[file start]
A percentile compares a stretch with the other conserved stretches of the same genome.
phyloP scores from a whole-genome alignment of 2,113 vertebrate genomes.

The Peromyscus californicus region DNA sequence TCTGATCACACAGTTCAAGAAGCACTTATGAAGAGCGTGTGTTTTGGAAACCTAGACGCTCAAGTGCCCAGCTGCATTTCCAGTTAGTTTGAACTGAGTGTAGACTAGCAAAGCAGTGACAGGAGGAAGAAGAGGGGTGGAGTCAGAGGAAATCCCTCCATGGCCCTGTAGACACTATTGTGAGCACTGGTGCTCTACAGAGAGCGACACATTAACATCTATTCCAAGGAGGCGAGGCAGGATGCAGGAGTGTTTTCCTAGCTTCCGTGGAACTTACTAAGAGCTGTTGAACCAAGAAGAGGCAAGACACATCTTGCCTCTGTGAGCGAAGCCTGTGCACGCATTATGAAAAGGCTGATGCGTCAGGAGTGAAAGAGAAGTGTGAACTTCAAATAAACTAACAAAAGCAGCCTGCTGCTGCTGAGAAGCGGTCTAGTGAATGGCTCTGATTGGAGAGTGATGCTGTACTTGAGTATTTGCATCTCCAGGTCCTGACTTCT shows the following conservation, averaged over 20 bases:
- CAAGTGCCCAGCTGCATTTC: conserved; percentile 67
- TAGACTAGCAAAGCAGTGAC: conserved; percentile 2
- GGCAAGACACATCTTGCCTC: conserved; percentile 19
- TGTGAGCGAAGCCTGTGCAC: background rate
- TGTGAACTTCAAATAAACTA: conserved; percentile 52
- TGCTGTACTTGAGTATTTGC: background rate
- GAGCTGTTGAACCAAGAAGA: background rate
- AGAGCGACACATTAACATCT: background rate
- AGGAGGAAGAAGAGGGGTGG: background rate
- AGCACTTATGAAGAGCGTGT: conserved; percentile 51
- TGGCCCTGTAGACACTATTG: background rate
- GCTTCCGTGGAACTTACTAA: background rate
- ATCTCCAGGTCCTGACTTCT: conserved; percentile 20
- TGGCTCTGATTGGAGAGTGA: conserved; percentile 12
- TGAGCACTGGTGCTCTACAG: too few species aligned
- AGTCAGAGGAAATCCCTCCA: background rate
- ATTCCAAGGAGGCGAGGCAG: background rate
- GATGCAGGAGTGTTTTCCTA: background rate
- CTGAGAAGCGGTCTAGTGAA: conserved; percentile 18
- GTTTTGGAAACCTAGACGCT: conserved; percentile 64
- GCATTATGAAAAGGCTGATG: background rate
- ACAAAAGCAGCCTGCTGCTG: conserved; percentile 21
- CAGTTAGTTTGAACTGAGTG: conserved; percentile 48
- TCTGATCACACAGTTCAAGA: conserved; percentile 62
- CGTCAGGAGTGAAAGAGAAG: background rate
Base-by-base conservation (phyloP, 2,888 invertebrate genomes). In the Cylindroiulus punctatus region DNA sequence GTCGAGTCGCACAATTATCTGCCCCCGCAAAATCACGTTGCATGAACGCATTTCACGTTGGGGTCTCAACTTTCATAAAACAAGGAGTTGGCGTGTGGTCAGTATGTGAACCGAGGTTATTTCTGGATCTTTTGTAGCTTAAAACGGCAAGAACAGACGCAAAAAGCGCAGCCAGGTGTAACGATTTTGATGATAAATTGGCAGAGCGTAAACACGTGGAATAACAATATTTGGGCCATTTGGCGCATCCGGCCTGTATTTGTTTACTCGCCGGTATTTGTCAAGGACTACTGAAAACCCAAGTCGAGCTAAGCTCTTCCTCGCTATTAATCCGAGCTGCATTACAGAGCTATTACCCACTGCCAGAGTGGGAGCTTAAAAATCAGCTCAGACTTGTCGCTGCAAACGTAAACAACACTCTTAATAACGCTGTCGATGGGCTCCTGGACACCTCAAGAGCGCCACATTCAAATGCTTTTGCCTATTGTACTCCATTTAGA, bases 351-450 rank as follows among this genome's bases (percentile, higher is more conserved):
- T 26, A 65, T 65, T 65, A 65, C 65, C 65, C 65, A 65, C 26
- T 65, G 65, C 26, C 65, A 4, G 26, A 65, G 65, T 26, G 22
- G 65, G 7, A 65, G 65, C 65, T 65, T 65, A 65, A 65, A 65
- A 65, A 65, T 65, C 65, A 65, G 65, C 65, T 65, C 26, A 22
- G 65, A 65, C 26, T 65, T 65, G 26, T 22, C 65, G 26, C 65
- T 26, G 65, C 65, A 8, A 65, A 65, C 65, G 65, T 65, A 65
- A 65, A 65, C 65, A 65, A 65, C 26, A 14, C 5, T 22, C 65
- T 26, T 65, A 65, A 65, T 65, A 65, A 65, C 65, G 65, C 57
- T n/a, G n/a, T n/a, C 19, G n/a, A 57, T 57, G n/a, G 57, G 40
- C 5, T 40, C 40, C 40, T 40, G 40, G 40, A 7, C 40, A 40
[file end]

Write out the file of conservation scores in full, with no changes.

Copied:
A percentile compares a stretch with the other conserved stretches of the same genome.
phyloP scores from a whole-genome alignment of 2,113 vertebrate genomes.

The Peromyscus californicus region DNA sequence TCTGATCACACAGTTCAAGAAGCACTTATGAAGAGCGTGTGTTTTGGAAACCTAGACGCTCAAGTGCCCAGCTGCATTTCCAGTTAGTTTGAACTGAGTGTAGACTAGCAAAGCAGTGACAGGAGGAAGAAGAGGGGTGGAGTCAGAGGAAATCCCTCCATGGCCCTGTAGACACTATTGTGAGCACTGGTGCTCTACAGAGAGCGACACATTAACATCTATTCCAAGGAGGCGAGGCAGGATGCAGGAGTGTTTTCCTAGCTTCCGTGGAACTTACTAAGAGCTGTTGAACCAAGAAGAGGCAAGACACATCTTGCCTCTGTGAGCGAAGCCTGTGCACGCATTATGAAAAGGCTGATGCGTCAGGAGTGAAAGAGAAGTGTGAACTTCAAATAAACTAACAAAAGCAGCCTGCTGCTGCTGAGAAGCGGTCTAGTGAATGGCTCTGATTGGAGAGTGATGCTGTACTTGAGTATTTGCATCTCCAGGTCCTGACTTCT shows the following conservation, averaged over 20 bases:
- CAAGTGCCCAGCTGCATTTC: conserved; percentile 67
- TAGACTAGCAAAGCAGTGAC: conserved; percentile 2
- GGCAAGACACATCTTGCCTC: conserved; percentile 19
- TGTGAGCGAAGCCTGTGCAC: background rate
- TGTGAACTTCAAATAAACTA: conserved; percentile 52
- TGCTGTACTTGAGTATTTGC: background rate
- GAGCTGTTGAACCAAGAAGA: background rate
- AGAGCGACACATTAACATCT: background rate
- AGGAGGAAGAAGAGGGGTGG: background rate
- AGCACTTATGAAGAGCGTGT: conserved; percentile 51
- TGGCCCTGTAGACACTATTG: background rate
- GCTTCCGTGGAACTTACTAA: background rate
- ATCTCCAGGTCCTGACTTCT: conserved; percentile 20
- TGGCTCTGATTGGAGAGTGA: conserved; percentile 12
- TGAGCACTGGTGCTCTACAG: too few species aligned
- AGTCAGAGGAAATCCCTCCA: background rate
- ATTCCAAGGAGGCGAGGCAG: background rate
- GATGCAGGAGTGTTTTCCTA: background rate
- CTGAGAAGCGGTCTAGTGAA: conserved; percentile 18
- GTTTTGGAAACCTAGACGCT: conserved; percentile 64
- GCATTATGAAAAGGCTGATG: background rate
- ACAAAAGCAGCCTGCTGCTG: conserved; percentile 21
- CAGTTAGTTTGAACTGAGTG: conserved; percentile 48
- TCTGATCACACAGTTCAAGA: conserved; percentile 62
- CGTCAGGAGTGAAAGAGAAG: background rate
Base-by-base conservation (phyloP, 2,888 invertebrate genomes). In the Cylindroiulus punctatus region DNA sequence GTCGAGTCGCACAATTATCTGCCCCCGCAAAATCACGTTGCATGAACGCATTTCACGTTGGGGTCTCAACTTTCATAAAACAAGGAGTTGGCGTGTGGTCAGTATGTGAACCGAGGTTATTTCTGGATCTTTTGTAGCTTAAAACGGCAAGAACAGACGCAAAAAGCGCAGCCAGGTGTAACGATTTTGATGATAAATTGGCAGAGCGTAAACACGTGGAATAACAATATTTGGGCCATTTGGCGCATCCGGCCTGTATTTGTTTACTCGCCGGTATTTGTCAAGGACTACTGAAAACCCAAGTCGAGCTAAGCTCTTCCTCGCTATTAATCCGAGCTGCATTACAGAGCTATTACCCACTGCCAGAGTGGGAGCTTAAAAATCAGCTCAGACTTGTCGCTGCAAACGTAAACAACACTCTTAATAACGCTGTCGATGGGCTCCTGGACACCTCAAGAGCGCCACATTCAAATGCTTTTGCCTATTGTACTCCATTTAGA, bases 351-450 rank as follows among this genome's bases (percentile, higher is more conserved):
- T 26, A 65, T 65, T 65, A 65, C 65, C 65, C 65, A 65, C 26
- T 65, G 65, C 26, C 65, A 4, G 26, A 65, G 65, T 26, G 22
- G 65, G 7, A 65, G 65, C 65, T 65, T 65, A 65, A 65, A 65
- A 65, A 65, T 65, C 65, A 65, G 65, C 65, T 65, C 26, A 22
- G 65, A 65, C 26, T 65, T 65, G 26, T 22, C 65, G 26, C 65
- T 26, G 65, C 65, A 8, A 65, A 65, C 65, G 65, T 65, A 65
- A 65, A 65, C 65, A 65, A 65, C 26, A 14, C 5, T 22, C 65
- T 26, T 65, A 65, A 65, T 65, A 65, A 65, C 65, G 65, C 57
- T n/a, G n/a, T n/a, C 19, G n/a, A 57, T 57, G n/a, G 57, G 40
- C 5, T 40, C 40, C 40, T 40, G 40, G 40, A 7, C 40, A 40